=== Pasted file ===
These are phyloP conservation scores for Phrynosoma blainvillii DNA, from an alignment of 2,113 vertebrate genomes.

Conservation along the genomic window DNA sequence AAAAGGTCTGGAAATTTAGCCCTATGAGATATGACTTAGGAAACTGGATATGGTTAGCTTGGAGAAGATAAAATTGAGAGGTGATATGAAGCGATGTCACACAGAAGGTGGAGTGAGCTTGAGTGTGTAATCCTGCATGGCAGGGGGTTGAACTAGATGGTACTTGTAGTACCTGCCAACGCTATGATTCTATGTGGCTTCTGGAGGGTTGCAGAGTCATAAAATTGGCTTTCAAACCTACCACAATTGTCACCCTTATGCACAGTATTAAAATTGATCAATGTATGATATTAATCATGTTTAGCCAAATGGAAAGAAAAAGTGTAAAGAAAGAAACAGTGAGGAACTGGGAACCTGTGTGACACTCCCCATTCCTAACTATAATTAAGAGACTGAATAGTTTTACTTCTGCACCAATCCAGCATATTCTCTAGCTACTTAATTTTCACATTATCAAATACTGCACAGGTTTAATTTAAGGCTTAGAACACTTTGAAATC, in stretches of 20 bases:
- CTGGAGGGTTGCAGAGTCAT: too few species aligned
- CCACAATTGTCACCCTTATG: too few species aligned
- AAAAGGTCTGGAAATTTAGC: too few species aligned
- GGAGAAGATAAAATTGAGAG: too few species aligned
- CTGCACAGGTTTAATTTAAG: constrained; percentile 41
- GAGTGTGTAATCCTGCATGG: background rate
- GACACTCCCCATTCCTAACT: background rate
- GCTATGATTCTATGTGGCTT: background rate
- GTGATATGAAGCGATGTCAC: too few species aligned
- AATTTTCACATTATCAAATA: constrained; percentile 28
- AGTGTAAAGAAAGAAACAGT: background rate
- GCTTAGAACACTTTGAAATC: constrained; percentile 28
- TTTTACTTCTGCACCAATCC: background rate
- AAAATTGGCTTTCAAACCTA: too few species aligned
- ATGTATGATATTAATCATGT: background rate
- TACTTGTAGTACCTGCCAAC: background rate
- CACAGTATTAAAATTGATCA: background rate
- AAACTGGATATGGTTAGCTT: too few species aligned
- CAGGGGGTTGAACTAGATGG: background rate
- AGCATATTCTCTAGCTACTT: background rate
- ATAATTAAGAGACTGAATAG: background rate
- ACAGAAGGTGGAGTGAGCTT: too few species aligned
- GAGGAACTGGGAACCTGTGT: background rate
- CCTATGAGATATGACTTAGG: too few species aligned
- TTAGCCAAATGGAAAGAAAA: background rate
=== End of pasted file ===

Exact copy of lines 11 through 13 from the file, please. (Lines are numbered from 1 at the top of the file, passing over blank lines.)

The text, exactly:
- GTGATATGAAGCGATGTCAC: too few species aligned
- AATTTTCACATTATCAAATA: constrained; percentile 28
- AGTGTAAAGAAAGAAACAGT: background rate